Brighton Unitarian Church
Brighton Unitarian Church was built in 1820. Architect Amon Henry Wilds designed the church in the style of the Temple of Theseus, with a classical portico, columns, and steps. It is part of Brighton’s Regency streetscape, built on land purchased from the Prince Regent in a prominent position opposite the Royal Pavilion and the Corn Exchange. The church has been a place of worship for nearly 200 years, services are held every Sunday for a lively and engaged congregation.
Brighton Unitarian Church is used by the entire community. It welcomes support groups, including MA meetings, Death Cafes, Martlets Hospice and the Samaritans. Social activities include African drumming, mother and baby groups, pre-school music and arts, University of the Third Age tango classes, Qi Gong, yoga and meditation. It also hosts a range of different choirs including the Brighton Gay Men’s Chorus.
The project involves urgent structural repairs to the classical portico at the front of the church. The portico is currently at risk because of water penetrating the columns which are cracked vertically and horizontally, and the stucco is also in need of restoration. The columns will be re-rendered and painted with breathable paint. Cracked and loose limestone paving slabs in the colonnade will also be replaced. This city centre church will then be able to keep its doors open as a place of worship, heritage site, and diverse community hub.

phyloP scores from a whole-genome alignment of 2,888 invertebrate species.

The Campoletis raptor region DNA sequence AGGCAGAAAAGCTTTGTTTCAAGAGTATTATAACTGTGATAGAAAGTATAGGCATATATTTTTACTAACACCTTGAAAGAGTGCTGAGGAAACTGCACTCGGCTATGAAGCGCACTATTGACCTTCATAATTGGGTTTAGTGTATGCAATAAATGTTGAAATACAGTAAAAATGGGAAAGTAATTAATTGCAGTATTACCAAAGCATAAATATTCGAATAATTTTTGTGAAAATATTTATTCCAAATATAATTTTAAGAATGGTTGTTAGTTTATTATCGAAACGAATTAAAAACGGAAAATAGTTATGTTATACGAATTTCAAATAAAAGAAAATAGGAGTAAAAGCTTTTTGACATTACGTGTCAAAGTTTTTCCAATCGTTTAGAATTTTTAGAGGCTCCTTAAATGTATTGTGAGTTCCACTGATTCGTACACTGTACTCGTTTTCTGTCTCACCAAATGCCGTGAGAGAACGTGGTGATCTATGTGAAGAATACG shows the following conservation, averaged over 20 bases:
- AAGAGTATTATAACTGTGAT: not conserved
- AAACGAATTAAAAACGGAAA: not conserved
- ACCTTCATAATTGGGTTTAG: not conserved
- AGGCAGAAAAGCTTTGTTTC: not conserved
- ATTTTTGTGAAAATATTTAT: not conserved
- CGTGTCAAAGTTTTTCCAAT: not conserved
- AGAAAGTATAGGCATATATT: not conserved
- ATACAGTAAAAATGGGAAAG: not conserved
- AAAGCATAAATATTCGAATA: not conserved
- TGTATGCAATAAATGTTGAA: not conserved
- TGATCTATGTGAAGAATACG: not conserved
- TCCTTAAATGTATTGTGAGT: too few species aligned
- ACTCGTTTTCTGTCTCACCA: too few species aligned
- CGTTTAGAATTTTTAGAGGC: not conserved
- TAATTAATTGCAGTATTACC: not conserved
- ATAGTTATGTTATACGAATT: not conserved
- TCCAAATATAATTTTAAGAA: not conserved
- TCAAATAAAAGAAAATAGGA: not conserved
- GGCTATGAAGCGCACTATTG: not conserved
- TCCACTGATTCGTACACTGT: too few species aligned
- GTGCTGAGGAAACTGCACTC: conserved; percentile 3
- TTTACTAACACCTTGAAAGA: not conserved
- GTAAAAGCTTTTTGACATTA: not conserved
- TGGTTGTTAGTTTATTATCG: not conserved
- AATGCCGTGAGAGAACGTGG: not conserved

Top tips from completed project feedback:
During the early stages of the building work we were told by the architect that "having unpicked the existing structure to the portico" the deterioration was considerably worse than had originally been thought. The pediment was found to be in an advanced state of collapse and needed considerably more work than had been expected. It was obvious that this needed to be done, so further fundraising was urgently embarked upon